paper • 76 pages • 17.95
March 2023 • Poetry
Crackling with the hypervigilance of parenthood, Childcare explores the paradox at the root of raising kids: the joy of new life accompanies an awareness of potential loss. Rob Schlegel’s fourth collection observes the tangled emotions of fatherhood; even as he wonders at the strange intelligence of youth, he elegizes the present moment. The longitudinal wisdom of this collection appears in the choreography of its leaps — how it moves from the aside “[My son] needs my love the most when he least deserves it / Is something I read” to the reflection that “Death / Names my shape. I keep my clothes / From dust and ghosts and time. / I’m angry at my father for aging.” From Schlegel’s relentless curiosity and keen observations, the artistic crisis driving the book emerges: does poetry memorialize the ephemeral moment, saving something for us, or does it remove us from experience? The duality of language’s role — that it, ultimately, has the capacity to do both — doubles the significance of “childcare” in this collection, which comes to represent not just the work of child rearing but the dutiful care by adult children for their parents. Perhaps nothing can convey the scope and quality of family life like the concatenated dependencies of “(Un)conditional,” which terminate here: “If the cut draws blood / If life ends in desire // If it begins in love.”
Is pointless, my son says. If you write that down
I’ll kill you. I fear he fears
The attention I give it. I used to drive
Till he fell asleep. Ten minutes, then silence
The river knit with ice. In tonight’s movie
A boat swerves against bullets.
He sings the movie’s theme. I kill you,
You kill me. Plot against all
That is good. Good for whom?
I know every word that rhymes
With my assailant’s first name.
It’s difficult to achieve real-world fear
In a movie. My son crawls into bed.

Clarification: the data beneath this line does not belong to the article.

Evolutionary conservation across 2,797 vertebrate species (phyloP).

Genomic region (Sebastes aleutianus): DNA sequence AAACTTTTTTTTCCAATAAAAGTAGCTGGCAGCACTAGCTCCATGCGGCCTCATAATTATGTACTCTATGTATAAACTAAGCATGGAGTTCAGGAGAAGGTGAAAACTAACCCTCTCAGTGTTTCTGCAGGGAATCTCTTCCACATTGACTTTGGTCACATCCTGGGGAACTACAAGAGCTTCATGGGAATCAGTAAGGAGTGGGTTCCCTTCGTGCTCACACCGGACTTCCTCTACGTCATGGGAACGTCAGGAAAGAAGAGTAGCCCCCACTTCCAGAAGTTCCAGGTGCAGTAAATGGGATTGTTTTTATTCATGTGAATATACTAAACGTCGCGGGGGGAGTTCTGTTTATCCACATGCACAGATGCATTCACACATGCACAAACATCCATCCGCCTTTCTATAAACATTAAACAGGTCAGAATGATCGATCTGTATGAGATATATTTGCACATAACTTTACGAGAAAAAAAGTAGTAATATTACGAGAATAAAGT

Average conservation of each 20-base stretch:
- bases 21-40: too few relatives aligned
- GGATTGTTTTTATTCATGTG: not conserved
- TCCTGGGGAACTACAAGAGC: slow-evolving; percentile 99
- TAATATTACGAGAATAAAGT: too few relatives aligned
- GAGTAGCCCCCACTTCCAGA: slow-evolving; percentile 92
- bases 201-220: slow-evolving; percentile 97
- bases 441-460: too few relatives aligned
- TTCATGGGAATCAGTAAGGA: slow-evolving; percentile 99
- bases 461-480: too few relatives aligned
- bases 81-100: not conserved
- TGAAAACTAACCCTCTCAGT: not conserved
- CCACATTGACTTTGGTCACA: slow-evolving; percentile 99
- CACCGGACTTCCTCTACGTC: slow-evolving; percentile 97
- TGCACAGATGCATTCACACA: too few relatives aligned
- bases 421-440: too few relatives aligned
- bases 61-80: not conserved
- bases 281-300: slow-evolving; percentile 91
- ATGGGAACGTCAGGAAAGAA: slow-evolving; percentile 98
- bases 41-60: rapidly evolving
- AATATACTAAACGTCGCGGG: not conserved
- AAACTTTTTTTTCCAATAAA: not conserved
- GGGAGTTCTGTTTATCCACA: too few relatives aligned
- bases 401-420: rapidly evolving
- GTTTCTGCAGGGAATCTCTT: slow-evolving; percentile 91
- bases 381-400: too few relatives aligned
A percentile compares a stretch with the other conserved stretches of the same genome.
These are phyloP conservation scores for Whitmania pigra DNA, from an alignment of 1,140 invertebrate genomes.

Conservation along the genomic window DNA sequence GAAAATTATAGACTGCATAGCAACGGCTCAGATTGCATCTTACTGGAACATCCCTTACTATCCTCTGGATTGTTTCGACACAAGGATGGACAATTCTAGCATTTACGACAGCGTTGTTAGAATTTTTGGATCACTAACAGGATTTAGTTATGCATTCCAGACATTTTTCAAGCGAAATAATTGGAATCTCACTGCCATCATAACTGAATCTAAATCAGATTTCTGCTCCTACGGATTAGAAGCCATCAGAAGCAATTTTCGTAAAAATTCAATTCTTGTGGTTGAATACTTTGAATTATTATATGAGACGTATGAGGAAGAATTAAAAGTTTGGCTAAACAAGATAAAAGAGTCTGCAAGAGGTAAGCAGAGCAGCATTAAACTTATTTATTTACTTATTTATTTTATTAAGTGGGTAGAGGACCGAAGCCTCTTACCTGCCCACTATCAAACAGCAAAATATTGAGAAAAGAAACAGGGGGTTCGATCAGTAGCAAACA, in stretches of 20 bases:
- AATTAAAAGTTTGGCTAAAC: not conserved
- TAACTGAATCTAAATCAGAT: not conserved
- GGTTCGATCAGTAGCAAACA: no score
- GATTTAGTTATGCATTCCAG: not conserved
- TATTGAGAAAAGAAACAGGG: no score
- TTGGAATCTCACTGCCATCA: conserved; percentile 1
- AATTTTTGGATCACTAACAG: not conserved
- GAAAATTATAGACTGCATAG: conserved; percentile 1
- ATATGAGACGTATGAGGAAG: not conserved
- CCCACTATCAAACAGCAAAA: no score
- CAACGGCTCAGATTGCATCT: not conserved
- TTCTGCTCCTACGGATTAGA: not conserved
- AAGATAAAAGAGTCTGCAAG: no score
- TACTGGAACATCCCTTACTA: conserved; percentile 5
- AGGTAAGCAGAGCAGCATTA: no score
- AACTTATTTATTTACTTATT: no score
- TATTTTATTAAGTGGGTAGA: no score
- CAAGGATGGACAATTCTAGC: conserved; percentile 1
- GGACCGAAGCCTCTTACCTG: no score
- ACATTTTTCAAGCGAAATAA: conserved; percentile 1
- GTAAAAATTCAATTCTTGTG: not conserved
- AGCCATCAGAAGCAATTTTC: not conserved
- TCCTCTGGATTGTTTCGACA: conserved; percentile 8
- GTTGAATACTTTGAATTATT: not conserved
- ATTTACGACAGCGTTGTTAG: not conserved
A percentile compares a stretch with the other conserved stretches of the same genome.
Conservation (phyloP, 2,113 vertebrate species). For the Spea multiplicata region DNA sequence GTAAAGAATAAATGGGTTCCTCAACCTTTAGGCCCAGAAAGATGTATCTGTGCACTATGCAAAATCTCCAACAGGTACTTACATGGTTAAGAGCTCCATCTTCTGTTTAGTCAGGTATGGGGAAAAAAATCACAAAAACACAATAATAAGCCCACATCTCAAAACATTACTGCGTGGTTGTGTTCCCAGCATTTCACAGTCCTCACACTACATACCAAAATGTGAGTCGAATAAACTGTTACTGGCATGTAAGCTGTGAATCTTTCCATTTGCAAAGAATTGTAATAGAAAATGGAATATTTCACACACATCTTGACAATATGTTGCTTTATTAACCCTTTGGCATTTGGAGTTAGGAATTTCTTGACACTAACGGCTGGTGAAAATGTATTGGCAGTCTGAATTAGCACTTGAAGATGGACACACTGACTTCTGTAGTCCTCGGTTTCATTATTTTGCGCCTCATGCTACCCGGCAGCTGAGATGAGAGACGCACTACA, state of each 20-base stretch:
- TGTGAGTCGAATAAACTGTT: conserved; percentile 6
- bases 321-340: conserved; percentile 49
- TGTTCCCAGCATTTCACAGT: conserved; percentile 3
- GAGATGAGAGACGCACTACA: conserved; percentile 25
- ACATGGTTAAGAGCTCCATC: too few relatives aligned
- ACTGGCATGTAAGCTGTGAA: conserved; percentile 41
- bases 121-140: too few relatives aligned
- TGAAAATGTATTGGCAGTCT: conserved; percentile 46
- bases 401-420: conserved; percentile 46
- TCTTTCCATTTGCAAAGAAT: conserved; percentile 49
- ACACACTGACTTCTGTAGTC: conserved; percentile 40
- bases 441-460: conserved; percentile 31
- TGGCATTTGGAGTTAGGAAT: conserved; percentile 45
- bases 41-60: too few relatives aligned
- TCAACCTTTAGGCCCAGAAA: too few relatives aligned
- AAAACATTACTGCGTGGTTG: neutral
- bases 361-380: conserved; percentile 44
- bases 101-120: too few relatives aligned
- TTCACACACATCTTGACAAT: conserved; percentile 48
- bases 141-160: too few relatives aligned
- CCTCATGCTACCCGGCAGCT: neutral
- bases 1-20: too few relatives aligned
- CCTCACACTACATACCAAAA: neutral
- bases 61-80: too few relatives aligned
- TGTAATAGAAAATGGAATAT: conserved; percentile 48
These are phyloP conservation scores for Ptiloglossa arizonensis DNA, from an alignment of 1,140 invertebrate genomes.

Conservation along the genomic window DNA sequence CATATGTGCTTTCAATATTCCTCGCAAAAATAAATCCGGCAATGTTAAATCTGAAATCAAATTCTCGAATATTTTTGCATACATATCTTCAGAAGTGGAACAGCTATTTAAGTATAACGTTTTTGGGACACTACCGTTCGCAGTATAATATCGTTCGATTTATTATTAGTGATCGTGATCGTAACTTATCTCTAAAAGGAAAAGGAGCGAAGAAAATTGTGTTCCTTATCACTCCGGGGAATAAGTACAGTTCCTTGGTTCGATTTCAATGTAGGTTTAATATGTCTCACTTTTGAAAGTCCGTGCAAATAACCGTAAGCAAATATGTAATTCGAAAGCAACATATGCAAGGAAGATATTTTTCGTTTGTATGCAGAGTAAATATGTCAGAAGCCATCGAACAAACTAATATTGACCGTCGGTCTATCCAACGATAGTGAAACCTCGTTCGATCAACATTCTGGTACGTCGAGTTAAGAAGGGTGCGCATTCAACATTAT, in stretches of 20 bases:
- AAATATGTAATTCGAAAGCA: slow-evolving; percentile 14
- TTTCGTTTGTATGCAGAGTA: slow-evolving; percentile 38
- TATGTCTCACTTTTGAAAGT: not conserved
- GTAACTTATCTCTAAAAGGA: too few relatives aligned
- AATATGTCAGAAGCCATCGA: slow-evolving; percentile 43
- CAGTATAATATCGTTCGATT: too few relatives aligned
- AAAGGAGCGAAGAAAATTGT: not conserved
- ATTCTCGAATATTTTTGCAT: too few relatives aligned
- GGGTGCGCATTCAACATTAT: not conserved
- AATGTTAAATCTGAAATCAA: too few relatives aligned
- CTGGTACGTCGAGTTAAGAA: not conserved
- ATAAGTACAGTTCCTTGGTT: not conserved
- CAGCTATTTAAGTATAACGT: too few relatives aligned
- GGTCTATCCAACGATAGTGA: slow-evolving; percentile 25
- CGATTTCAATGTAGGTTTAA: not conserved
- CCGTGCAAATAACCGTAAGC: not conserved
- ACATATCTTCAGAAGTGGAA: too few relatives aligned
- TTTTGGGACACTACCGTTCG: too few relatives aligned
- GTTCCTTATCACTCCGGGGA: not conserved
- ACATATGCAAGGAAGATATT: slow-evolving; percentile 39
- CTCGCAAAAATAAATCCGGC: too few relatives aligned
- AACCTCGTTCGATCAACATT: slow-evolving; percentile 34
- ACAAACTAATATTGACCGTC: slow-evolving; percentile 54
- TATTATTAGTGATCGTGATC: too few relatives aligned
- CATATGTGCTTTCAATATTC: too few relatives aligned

There’s nothing I need more than you, I say.
Not true, he says. The rudder turns
In my throat. Every sleep he needs me less.
There are few poets whose work I admire as much as I admire Rob Schlegel’s. There’s a nervy sincerity at work, a genuine desire to say what’s true—a role for the poet that emerges from the role of the parent. This voice combines the elemental depth of the fable and the immediacy of the interior monologue. These poems are as brave in their performances as they are profound in their claims: even the truest statements in Childcare seem to disappear as soon as they arrive, showing Schlegel to be the rarest of American artists, daring enough to test his wisdom against the honest brutality of everyday life. Schlegel does nothing short of renewing the power of American English to tell truths worth telling. He asks questions worth asking; he pushes the power of the language just a little bit further than we ever thought it would go, reminding us not just who we are but who we might become.
I will never forget the moment, years ago, when I was sitting at my desk in Missoula and looked out the window to see, standing in my yard, Rob Schlegel holding out to me a large yellow fruit. He appeared an apparition. I think it was a grapefruit. I say remember, but I feel remembered by it, and by the look of wonder on Rob’s face, because that is the experience, for me, of reading Childcare: of being invited into the unexpected, often disarming, always arresting presence of his attention and his discoveries, and being inspired, by them, to get up, break the window, and seek out, for myself and the people I love, my own indelible fruit.